Where Does Evil Come From?

good man out of the good treasure of his heart bringeth forth that which is good; and an evil man out of the evil treasure of his heart bringeth forth that which is evil: for of the abundance of the heart his mouth speaketh (Luke 6:45).

A scorpion wanted to cross the river. But he couldn't swim. So he asked a frog to carry him across. 

The frog refused. "I know what you'll do," said the frog. "You'll sting, and I'll sink to the bottom and drown."

"I wouldn't do that," insisted the scorpion. "If I did that, then I would drown the same as you."

So the frog was convinced, and they started out. Sure enough, halfway across the river the scorpion stung the frog. 

As they headed for the bottom the frog asked sadly, "Why did you do that? Now we're both going to die!"

And the scorpion said, "I'm sorry, but I couldn't help it. It's just my nature."

In Luke 6:45 Jesus is telling us that, like the scorpion, evil folk are producing evil because it's just their nature. 

There's a lot of evil happening in our world today. And some are left scratching their heads as to where this evil is coming from. From the injustice in Ferguson, Missouri that resulted in the killing of an unarmed teenager to the recklessness in Philadelphia that cost a mother and three innocent children their lives to the massacre of children in Sandy Hook Elementary by the deranged mind of Adam Lanza -- all of this evil we see results from the evil in the hearts of human beings. 

Let's look at a few keywords in this text: "good", "evil" and "heart" to (1) help us begin to make sense of the evil we see and to (2) show us what we can do to not be a part of the problem.


The Greek for "good" is agathos. Agathos is distinguished from kalos in the Greek. Whereas agathos means "good in a moral sense." Kalos is related to something's beauty, the way it appears. 

So the first keyword tells us that Jesus is not simply talking about "the beautiful people" of this world. While I am taking no swipe at Hollywood, Jesus is not here talking about those who walk the red carpet and are the talk of Gossip columns and TMZ. Jesus is talking about an inner quality.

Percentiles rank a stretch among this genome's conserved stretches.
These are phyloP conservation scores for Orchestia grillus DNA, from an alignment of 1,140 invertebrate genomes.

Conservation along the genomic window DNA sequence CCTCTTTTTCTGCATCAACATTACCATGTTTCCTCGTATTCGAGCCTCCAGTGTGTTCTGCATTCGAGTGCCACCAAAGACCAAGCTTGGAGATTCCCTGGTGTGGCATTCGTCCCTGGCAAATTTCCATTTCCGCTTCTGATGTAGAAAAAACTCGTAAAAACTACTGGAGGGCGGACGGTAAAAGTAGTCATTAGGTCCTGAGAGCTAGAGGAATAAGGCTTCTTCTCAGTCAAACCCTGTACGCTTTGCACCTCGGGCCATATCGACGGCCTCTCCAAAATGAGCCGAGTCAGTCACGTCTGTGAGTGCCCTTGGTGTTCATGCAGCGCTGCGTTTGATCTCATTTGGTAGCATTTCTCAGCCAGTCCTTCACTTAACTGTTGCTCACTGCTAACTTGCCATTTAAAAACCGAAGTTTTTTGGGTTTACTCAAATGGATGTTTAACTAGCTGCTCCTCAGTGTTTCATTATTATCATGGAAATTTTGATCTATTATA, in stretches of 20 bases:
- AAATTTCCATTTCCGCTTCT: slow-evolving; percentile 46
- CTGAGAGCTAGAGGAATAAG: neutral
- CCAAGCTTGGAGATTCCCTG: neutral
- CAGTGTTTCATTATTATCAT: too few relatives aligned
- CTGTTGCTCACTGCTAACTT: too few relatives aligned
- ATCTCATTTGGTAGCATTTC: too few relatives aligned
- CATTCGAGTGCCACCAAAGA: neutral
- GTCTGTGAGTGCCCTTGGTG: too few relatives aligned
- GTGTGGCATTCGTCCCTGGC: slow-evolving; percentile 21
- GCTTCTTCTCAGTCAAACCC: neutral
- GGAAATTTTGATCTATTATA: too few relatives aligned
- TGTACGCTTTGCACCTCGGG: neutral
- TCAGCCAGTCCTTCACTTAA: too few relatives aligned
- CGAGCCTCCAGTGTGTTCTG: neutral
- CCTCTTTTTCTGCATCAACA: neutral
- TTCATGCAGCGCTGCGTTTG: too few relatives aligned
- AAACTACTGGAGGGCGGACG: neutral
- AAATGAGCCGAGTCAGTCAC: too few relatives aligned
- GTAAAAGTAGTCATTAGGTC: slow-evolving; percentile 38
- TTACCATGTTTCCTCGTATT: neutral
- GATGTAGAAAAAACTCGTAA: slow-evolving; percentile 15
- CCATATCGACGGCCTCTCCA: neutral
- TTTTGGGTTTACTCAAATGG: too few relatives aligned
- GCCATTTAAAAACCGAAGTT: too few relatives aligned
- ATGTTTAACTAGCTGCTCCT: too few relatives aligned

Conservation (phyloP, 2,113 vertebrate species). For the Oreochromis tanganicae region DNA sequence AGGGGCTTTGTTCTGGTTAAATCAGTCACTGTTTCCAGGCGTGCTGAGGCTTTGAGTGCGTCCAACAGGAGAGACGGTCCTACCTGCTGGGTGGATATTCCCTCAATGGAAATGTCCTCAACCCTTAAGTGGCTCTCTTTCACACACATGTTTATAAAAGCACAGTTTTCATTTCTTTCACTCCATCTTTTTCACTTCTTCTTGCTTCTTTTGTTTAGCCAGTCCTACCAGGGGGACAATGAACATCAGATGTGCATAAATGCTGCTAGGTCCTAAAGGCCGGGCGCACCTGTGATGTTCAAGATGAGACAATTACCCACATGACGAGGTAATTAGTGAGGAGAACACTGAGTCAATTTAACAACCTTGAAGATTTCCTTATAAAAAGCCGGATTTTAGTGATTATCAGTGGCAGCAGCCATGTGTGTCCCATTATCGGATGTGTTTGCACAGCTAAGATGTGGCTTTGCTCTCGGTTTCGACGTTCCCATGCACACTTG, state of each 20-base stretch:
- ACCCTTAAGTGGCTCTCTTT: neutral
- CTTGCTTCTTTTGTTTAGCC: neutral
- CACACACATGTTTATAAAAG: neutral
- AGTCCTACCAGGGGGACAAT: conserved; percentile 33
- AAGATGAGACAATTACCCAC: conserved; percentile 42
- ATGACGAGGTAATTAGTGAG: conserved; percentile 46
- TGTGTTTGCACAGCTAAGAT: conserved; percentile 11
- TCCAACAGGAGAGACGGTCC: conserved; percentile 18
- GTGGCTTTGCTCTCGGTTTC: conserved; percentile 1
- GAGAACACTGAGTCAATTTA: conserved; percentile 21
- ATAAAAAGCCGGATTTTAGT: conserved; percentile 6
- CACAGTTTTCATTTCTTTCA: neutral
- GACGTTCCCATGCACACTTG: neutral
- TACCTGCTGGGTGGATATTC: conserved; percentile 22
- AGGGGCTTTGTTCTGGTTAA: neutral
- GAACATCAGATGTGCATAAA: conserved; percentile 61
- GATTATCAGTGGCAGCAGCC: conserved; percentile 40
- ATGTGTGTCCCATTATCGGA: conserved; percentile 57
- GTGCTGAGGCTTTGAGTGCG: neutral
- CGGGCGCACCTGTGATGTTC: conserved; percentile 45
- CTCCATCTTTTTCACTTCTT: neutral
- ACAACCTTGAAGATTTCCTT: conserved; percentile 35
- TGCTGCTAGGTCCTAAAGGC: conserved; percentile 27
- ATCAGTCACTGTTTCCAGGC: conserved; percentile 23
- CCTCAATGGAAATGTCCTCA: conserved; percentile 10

The Greek for "evil" is poneros. This refers to moral wrong. That which is wicked, evil, bad. This arises from our sinful inclinations.


The Greek for "heart" is kardia. The Theological Dictionary of the New Testament (TDNT) says that "figuratively the heart stands for courage in various expressions, for the seat of rational functions, for the place of willing and planning and for the source of religious and ethical conduct."

If you see what I see then it becomes evident that humans need a spiritual heart transplant in order to produce good works. Jeremiah 17:9 says, "The heart is deceitful above all things, and desperately wicked: who can know it?" Evil arises from our sinful inclinations. When you and I do wrong, it's just us being ourselves. The Psalmist confessed, "Behold, I was shapen in iniquity; and in sin did my mother conceive me" (Psalm 51:5). We mess up because we are simply doing what comes natural to us. 

We are born as slaves to sin. It is not until we decide to accept Christ that we can become children of God. We come into this world as enemies of the Kingdom. But the Word of God says that "But as many as received him, to them gave he power to become the sons of God, even to them that believe on his name" (John 1:12). We may defect from the kingdom of darkness into the Kingdom of Light. We can become soldiers in the army of the Lord.

If you read Luke 6:45 without this understanding, you may be tempted to try to fix your behavior. But our little quick word study reveals that Jesus is simply stating some facts. The wrong that humans do simply comes from the seat of rational functions and the place of willing and planning. 

In this verse Jesus also lets us know that there are some whose actions are good. That begs the question: How in the world are they pulling that off?! Their actions are flowing from their heart. When the heart is surrendered to the Lord and the Holy Spirit takes up residence in that heart, it begins to produce actions that are indeed foreign to our nature. 2 Cor. 5:17: "Therefore if any man be in Christ, he is a new creature: old things are passed away; behold, all things are become new."

Let us invite the Spirit of Christ into our lives anew today that He might live out His life through our mortal bodies. 


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